Human Ecology

, Volume 18, Issue 1, pp 1–19 | Cite as

The Tragedy of the Commons: Twenty-two years later

  • David Feeny
  • Fikret Berkes
  • Bonnie J. McCay
  • James M. Acheson
Article

Abstract

Hardin's Tragedy of the Commons model predicts the eventual overexploitation or degradation of all resources used in common. Given this unambiguous prediction, a surprising number of cases exist in which users have been able to restrict access to the resource and establish rules among themselves for its sustainable use. To assess the evidence, we first define common-property resources and present a taxonomy of property-rights regimes in which such resources may be held. Evidence accumulated over the last twenty-two years indicates that private, state, andcommunal property are all potentially viable resource management options. A more complete theory than Hardin's should incorporate institutional arrangements and cultural factors to provide for better analysis and prediction.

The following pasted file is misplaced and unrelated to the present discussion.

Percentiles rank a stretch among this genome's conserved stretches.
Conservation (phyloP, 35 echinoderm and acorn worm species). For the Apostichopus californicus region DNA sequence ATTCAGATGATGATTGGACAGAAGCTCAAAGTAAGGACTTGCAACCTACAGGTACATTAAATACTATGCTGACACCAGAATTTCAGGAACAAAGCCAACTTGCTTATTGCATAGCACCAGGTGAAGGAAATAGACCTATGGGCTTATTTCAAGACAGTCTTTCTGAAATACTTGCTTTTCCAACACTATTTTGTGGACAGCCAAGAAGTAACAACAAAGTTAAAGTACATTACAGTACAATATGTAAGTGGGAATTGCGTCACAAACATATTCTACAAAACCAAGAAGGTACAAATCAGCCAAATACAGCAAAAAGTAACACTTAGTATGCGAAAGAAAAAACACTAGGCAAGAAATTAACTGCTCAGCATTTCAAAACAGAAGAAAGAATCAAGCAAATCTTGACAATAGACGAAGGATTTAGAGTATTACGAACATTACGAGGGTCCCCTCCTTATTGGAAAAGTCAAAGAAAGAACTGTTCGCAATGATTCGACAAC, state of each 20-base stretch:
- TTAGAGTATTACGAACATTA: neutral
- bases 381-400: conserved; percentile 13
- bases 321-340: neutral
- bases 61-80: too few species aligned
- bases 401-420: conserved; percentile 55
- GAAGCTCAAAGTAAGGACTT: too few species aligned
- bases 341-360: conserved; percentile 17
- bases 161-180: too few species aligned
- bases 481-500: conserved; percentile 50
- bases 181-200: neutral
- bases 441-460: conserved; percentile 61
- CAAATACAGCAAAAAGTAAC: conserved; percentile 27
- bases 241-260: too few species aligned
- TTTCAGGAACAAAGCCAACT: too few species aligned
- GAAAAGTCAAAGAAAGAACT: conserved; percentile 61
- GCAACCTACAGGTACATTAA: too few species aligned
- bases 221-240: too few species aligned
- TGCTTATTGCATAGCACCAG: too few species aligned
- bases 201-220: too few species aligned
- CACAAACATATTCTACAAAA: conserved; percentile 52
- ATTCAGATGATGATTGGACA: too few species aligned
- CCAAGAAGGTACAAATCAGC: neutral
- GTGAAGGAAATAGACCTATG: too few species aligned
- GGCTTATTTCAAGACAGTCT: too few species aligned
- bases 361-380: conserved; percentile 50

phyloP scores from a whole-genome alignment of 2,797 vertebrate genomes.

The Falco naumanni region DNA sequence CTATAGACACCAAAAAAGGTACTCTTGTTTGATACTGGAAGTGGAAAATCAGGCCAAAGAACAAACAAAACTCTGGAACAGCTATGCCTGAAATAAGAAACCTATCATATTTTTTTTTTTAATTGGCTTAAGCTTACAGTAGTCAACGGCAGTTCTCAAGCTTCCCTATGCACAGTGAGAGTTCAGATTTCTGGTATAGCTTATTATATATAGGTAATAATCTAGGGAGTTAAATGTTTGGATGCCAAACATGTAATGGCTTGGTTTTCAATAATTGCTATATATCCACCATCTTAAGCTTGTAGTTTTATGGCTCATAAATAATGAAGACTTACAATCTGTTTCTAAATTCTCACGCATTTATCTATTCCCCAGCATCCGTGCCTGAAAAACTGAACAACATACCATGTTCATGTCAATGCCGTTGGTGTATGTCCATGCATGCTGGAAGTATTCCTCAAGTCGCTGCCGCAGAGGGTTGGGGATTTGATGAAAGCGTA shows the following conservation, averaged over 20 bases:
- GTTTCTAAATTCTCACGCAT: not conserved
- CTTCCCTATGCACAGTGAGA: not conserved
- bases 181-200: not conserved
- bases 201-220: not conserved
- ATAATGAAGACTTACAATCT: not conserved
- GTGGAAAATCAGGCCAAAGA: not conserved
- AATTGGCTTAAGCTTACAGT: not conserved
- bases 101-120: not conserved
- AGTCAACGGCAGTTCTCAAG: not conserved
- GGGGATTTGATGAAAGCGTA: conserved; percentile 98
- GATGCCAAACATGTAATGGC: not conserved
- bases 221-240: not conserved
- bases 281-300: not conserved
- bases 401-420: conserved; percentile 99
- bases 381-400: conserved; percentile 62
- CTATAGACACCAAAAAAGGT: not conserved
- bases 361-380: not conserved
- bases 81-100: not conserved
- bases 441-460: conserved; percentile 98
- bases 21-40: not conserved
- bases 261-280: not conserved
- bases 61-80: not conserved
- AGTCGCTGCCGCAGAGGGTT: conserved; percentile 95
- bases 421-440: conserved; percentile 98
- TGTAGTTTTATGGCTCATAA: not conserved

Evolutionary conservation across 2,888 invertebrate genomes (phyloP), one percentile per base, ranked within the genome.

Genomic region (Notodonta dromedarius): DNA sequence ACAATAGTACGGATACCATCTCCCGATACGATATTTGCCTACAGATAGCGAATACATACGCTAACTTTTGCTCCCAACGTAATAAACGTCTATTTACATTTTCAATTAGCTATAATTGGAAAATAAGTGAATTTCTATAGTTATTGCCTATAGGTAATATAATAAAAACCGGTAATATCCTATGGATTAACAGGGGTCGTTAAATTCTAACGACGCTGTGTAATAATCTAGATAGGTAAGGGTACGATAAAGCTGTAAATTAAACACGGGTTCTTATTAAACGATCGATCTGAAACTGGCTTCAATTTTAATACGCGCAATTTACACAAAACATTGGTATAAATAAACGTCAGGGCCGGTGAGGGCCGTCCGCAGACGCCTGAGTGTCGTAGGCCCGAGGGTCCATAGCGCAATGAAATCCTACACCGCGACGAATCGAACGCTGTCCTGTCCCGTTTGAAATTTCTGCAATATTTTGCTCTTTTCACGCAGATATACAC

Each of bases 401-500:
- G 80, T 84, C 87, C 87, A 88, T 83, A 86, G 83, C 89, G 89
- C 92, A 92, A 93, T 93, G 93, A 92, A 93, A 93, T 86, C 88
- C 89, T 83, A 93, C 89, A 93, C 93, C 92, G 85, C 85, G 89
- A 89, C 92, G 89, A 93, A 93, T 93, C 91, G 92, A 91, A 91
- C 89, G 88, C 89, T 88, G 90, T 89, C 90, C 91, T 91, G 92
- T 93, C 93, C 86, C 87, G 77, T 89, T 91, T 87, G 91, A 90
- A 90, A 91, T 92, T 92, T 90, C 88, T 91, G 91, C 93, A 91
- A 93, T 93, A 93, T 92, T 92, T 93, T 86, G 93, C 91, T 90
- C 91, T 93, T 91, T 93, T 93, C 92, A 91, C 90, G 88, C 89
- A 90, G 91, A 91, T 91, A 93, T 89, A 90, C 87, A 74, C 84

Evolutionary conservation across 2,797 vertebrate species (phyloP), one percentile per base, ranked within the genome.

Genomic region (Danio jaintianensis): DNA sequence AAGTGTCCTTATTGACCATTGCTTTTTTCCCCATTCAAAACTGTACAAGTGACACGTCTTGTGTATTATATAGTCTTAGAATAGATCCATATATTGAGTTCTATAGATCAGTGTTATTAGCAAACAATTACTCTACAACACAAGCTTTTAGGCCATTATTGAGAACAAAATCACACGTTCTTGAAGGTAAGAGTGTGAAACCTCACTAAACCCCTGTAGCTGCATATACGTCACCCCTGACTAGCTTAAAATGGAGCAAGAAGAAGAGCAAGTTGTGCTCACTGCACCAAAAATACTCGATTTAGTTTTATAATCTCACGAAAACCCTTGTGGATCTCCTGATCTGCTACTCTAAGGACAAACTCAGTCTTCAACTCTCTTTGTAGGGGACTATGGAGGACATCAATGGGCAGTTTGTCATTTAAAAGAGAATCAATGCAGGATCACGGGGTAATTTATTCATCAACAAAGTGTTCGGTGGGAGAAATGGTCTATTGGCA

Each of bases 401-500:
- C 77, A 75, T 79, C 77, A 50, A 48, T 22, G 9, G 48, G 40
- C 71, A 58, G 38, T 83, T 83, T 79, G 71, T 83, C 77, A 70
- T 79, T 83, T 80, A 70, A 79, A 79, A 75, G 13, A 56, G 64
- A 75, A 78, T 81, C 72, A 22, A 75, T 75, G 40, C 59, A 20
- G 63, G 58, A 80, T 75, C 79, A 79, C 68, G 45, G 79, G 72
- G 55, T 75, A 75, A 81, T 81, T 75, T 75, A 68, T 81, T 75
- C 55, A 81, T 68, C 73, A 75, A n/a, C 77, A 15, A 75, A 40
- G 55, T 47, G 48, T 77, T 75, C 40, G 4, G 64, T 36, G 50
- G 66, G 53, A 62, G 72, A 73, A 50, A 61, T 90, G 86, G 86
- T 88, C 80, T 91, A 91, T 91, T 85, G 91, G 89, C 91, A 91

Key words

co-management common property fisheries forests grazing lands sustainable development water resources wildlife 

Preview

Unable to display preview. Download preview PDF.

Unable to display preview. Download preview PDF.

References

  1. Acheson, J. M. (1975). The lobster fiefs: Economic and ecological effects of territoriality in the Maine lobster industry.Human Ecology 3: 183–207.Google Scholar
  2. Acheson, J. M. (1987). The lobster fiefs, revisited: Economic and ecological effects of territoriality in the Maine lobster industry. In McCay, B. J., and Acheson, J. M. (eds.),The Question of the Commons. University of Arizona Press, Tucson, pp. 37–65.Google Scholar
  3. Acheson, J. M. (1988).The Lobster Gangs of Maine. University Press of New England, Hanover, and London.Google Scholar
  4. Acheson, J. M. (1989a). Where have all the exploitings gone? Co-management of the Maine lobster industry. In Berkes, F. (ed.),Common Property Resources. Belhaven, London, pp. 199–217.Google Scholar
  5. Acheson, J. M. (1989b). Economic anthropology and the management of common property resources. In Plattner, S. (ed.),Economic Anthropology. Stanford University Press, Stanford, pp. 351–378.Google Scholar
  6. Agnello, R. J., and Donnelley, L. P. (1984). Regulation and the structure of property rights: The case of the U.S. oyster industry.Research in Law and Economics 6: 165–172.Google Scholar